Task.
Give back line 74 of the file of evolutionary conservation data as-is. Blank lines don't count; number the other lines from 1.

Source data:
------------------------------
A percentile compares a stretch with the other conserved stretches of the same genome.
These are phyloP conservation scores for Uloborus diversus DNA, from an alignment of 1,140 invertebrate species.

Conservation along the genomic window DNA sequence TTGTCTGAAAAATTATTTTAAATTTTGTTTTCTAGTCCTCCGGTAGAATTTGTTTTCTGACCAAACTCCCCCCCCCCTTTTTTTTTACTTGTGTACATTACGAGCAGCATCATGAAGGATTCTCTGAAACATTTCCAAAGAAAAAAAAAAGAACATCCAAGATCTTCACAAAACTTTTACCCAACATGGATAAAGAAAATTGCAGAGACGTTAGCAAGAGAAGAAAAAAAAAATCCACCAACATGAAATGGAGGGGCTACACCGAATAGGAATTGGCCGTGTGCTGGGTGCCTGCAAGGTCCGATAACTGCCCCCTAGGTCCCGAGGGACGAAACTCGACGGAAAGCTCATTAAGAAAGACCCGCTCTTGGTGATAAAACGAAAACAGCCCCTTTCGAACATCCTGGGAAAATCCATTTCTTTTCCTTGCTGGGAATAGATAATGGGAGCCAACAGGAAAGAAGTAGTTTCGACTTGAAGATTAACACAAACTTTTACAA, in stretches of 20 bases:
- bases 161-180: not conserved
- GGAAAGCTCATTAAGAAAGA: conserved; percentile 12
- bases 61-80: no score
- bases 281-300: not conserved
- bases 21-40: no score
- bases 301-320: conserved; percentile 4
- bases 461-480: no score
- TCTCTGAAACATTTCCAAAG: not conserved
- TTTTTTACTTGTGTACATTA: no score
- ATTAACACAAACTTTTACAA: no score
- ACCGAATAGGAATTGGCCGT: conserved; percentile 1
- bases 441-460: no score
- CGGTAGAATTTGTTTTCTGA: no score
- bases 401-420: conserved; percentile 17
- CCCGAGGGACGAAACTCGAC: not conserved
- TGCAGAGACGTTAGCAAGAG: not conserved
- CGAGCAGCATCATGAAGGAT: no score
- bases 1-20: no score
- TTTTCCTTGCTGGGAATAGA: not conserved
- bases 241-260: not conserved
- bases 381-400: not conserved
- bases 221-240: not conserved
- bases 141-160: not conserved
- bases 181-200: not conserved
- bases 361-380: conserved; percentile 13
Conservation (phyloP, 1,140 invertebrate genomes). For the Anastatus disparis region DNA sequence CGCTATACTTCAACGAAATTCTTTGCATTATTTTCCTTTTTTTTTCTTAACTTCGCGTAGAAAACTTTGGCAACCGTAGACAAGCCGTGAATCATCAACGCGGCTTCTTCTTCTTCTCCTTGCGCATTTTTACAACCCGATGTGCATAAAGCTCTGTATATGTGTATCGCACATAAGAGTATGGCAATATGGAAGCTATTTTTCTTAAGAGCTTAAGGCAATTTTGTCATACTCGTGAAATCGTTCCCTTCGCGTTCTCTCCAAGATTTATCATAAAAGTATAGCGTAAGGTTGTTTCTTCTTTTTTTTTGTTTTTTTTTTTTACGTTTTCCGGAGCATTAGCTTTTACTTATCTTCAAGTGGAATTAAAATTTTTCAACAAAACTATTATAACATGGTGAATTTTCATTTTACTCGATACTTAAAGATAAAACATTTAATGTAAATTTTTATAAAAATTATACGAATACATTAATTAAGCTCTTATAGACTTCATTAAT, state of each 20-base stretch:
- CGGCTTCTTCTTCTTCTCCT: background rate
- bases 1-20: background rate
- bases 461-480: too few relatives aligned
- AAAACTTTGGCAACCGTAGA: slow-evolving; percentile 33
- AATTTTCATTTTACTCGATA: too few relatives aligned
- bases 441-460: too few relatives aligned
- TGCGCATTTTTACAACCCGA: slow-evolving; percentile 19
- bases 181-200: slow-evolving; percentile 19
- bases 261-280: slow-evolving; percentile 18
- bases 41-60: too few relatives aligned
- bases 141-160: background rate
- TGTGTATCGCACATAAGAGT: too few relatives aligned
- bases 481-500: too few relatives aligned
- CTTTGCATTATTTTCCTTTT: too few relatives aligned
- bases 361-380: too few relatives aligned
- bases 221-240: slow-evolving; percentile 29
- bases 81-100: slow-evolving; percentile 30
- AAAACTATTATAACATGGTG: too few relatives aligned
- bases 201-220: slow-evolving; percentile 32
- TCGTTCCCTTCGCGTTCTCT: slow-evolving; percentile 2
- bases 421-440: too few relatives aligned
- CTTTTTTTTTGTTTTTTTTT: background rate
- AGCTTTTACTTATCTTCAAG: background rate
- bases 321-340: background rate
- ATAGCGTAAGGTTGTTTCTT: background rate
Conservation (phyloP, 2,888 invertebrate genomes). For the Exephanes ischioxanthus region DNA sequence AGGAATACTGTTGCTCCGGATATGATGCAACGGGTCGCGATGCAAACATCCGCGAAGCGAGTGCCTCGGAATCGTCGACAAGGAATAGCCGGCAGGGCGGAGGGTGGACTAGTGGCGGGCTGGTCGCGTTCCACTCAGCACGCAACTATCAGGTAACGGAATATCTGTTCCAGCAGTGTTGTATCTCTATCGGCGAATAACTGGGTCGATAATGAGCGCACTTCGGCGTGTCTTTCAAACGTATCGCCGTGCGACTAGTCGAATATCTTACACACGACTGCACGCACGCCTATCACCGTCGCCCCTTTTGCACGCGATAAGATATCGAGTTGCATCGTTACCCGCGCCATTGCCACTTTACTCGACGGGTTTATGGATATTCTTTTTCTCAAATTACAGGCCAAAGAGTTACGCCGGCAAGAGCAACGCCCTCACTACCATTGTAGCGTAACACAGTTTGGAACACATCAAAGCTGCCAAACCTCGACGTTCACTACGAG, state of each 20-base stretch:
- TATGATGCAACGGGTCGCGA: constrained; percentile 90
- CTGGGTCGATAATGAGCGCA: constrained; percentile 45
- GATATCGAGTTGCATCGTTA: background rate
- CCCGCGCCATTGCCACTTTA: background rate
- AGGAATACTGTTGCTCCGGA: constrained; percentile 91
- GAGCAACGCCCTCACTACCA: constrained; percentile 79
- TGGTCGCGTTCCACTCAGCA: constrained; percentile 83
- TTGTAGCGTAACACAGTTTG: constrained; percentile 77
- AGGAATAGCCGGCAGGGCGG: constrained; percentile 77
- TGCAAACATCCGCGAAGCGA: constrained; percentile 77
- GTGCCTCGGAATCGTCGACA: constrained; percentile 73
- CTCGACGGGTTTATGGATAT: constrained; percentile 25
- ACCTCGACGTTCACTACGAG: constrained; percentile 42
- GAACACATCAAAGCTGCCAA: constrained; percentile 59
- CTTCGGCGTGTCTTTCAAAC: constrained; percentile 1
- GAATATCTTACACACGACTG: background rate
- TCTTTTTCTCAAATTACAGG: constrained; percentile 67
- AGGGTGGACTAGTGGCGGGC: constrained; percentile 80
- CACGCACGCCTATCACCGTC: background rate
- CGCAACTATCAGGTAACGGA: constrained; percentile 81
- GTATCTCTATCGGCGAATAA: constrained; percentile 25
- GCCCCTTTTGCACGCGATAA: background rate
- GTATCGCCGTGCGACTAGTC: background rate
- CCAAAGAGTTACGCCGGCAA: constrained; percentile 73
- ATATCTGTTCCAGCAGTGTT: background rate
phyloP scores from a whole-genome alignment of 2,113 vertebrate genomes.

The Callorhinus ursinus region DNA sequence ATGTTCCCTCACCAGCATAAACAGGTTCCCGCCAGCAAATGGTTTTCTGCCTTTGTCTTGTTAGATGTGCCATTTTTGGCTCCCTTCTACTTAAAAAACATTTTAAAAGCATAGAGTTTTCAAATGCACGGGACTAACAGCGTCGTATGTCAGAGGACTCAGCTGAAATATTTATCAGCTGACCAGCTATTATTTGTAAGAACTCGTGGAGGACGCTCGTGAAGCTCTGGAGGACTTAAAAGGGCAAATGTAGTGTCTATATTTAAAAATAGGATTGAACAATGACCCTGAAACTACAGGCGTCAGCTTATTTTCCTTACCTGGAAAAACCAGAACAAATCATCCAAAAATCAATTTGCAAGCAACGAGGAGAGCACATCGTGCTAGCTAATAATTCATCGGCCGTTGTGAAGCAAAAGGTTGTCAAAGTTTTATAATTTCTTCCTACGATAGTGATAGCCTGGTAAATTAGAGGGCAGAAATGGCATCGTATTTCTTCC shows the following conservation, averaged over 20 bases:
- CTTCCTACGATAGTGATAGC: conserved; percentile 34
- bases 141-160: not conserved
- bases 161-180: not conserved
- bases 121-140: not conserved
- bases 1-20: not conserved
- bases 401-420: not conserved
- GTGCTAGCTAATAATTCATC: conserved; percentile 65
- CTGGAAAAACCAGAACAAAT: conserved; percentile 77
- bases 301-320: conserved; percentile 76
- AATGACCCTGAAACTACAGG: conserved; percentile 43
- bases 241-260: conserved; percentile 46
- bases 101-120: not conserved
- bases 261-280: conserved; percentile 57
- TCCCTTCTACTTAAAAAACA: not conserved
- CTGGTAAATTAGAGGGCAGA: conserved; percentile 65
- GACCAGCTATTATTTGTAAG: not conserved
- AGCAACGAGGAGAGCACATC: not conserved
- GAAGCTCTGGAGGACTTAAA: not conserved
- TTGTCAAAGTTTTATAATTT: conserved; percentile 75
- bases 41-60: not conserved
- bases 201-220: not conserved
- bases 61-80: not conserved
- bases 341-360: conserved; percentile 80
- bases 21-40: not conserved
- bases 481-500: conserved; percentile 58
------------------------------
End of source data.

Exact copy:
- CACGCACGCCTATCACCGTC: background rate